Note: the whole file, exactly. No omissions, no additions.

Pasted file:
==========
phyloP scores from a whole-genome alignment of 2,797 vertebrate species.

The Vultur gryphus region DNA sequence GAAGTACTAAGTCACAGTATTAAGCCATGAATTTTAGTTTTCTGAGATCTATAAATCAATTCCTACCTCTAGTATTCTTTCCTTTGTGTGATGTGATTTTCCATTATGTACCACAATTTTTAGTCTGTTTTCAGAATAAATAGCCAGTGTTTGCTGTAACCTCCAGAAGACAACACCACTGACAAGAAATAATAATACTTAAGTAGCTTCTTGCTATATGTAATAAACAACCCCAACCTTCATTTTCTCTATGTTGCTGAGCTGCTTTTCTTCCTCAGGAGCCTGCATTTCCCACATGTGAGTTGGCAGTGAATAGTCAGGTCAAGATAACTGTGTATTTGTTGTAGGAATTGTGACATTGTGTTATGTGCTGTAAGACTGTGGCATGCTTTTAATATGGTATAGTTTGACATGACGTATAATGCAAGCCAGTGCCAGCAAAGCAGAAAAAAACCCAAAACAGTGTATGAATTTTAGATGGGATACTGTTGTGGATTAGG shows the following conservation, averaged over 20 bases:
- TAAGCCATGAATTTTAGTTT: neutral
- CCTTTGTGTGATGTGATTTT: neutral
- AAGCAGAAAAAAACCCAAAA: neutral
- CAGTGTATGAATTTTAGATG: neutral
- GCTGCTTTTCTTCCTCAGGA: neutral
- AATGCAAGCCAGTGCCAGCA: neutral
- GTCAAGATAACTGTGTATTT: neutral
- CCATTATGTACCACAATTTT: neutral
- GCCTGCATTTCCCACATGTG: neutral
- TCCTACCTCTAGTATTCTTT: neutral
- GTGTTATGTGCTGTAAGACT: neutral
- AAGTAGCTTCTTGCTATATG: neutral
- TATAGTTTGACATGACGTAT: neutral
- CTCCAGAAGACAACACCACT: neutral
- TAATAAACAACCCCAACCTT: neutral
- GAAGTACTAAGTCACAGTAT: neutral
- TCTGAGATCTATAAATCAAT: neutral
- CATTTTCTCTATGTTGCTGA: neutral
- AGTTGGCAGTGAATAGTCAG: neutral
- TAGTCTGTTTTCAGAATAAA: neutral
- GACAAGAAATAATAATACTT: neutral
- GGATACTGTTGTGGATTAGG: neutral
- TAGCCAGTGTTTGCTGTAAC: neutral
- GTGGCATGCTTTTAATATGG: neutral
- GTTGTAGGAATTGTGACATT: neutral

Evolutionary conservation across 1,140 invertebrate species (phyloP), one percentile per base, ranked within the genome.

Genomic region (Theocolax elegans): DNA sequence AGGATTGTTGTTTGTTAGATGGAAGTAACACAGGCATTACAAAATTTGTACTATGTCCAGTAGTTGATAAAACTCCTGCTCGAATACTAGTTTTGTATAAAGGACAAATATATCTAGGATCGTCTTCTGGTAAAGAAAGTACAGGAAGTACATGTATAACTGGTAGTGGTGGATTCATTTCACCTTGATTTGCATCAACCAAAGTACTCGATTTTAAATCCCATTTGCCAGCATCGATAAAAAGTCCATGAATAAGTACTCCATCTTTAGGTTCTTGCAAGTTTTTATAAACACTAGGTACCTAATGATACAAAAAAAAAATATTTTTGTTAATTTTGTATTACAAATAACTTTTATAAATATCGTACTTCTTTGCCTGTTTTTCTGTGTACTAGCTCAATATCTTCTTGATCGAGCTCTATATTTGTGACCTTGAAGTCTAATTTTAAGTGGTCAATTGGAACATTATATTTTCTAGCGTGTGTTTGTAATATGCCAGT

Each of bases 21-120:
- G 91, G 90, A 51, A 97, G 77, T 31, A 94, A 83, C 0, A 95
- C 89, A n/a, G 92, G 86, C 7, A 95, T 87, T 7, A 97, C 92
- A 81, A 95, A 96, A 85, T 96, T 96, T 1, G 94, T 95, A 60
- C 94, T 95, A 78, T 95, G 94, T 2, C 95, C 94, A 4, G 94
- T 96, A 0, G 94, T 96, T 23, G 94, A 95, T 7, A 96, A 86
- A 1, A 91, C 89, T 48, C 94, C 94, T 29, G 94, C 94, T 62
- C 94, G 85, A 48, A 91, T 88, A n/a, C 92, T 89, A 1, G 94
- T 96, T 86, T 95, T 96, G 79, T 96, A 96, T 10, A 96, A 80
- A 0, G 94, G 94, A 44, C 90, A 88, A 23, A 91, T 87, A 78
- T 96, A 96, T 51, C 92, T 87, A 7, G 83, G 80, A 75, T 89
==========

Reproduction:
phyloP scores from a whole-genome alignment of 2,797 vertebrate species.

The Vultur gryphus region DNA sequence GAAGTACTAAGTCACAGTATTAAGCCATGAATTTTAGTTTTCTGAGATCTATAAATCAATTCCTACCTCTAGTATTCTTTCCTTTGTGTGATGTGATTTTCCATTATGTACCACAATTTTTAGTCTGTTTTCAGAATAAATAGCCAGTGTTTGCTGTAACCTCCAGAAGACAACACCACTGACAAGAAATAATAATACTTAAGTAGCTTCTTGCTATATGTAATAAACAACCCCAACCTTCATTTTCTCTATGTTGCTGAGCTGCTTTTCTTCCTCAGGAGCCTGCATTTCCCACATGTGAGTTGGCAGTGAATAGTCAGGTCAAGATAACTGTGTATTTGTTGTAGGAATTGTGACATTGTGTTATGTGCTGTAAGACTGTGGCATGCTTTTAATATGGTATAGTTTGACATGACGTATAATGCAAGCCAGTGCCAGCAAAGCAGAAAAAAACCCAAAACAGTGTATGAATTTTAGATGGGATACTGTTGTGGATTAGG shows the following conservation, averaged over 20 bases:
- TAAGCCATGAATTTTAGTTT: neutral
- CCTTTGTGTGATGTGATTTT: neutral
- AAGCAGAAAAAAACCCAAAA: neutral
- CAGTGTATGAATTTTAGATG: neutral
- GCTGCTTTTCTTCCTCAGGA: neutral
- AATGCAAGCCAGTGCCAGCA: neutral
- GTCAAGATAACTGTGTATTT: neutral
- CCATTATGTACCACAATTTT: neutral
- GCCTGCATTTCCCACATGTG: neutral
- TCCTACCTCTAGTATTCTTT: neutral
- GTGTTATGTGCTGTAAGACT: neutral
- AAGTAGCTTCTTGCTATATG: neutral
- TATAGTTTGACATGACGTAT: neutral
- CTCCAGAAGACAACACCACT: neutral
- TAATAAACAACCCCAACCTT: neutral
- GAAGTACTAAGTCACAGTAT: neutral
- TCTGAGATCTATAAATCAAT: neutral
- CATTTTCTCTATGTTGCTGA: neutral
- AGTTGGCAGTGAATAGTCAG: neutral
- TAGTCTGTTTTCAGAATAAA: neutral
- GACAAGAAATAATAATACTT: neutral
- GGATACTGTTGTGGATTAGG: neutral
- TAGCCAGTGTTTGCTGTAAC: neutral
- GTGGCATGCTTTTAATATGG: neutral
- GTTGTAGGAATTGTGACATT: neutral

Evolutionary conservation across 1,140 invertebrate species (phyloP), one percentile per base, ranked within the genome.

Genomic region (Theocolax elegans): DNA sequence AGGATTGTTGTTTGTTAGATGGAAGTAACACAGGCATTACAAAATTTGTACTATGTCCAGTAGTTGATAAAACTCCTGCTCGAATACTAGTTTTGTATAAAGGACAAATATATCTAGGATCGTCTTCTGGTAAAGAAAGTACAGGAAGTACATGTATAACTGGTAGTGGTGGATTCATTTCACCTTGATTTGCATCAACCAAAGTACTCGATTTTAAATCCCATTTGCCAGCATCGATAAAAAGTCCATGAATAAGTACTCCATCTTTAGGTTCTTGCAAGTTTTTATAAACACTAGGTACCTAATGATACAAAAAAAAAATATTTTTGTTAATTTTGTATTACAAATAACTTTTATAAATATCGTACTTCTTTGCCTGTTTTTCTGTGTACTAGCTCAATATCTTCTTGATCGAGCTCTATATTTGTGACCTTGAAGTCTAATTTTAAGTGGTCAATTGGAACATTATATTTTCTAGCGTGTGTTTGTAATATGCCAGT

Each of bases 21-120:
- G 91, G 90, A 51, A 97, G 77, T 31, A 94, A 83, C 0, A 95
- C 89, A n/a, G 92, G 86, C 7, A 95, T 87, T 7, A 97, C 92
- A 81, A 95, A 96, A 85, T 96, T 96, T 1, G 94, T 95, A 60
- C 94, T 95, A 78, T 95, G 94, T 2, C 95, C 94, A 4, G 94
- T 96, A 0, G 94, T 96, T 23, G 94, A 95, T 7, A 96, A 86
- A 1, A 91, C 89, T 48, C 94, C 94, T 29, G 94, C 94, T 62
- C 94, G 85, A 48, A 91, T 88, A n/a, C 92, T 89, A 1, G 94
- T 96, T 86, T 95, T 96, G 79, T 96, A 96, T 10, A 96, A 80
- A 0, G 94, G 94, A 44, C 90, A 88, A 23, A 91, T 87, A 78
- T 96, A 96, T 51, C 92, T 87, A 7, G 83, G 80, A 75, T 89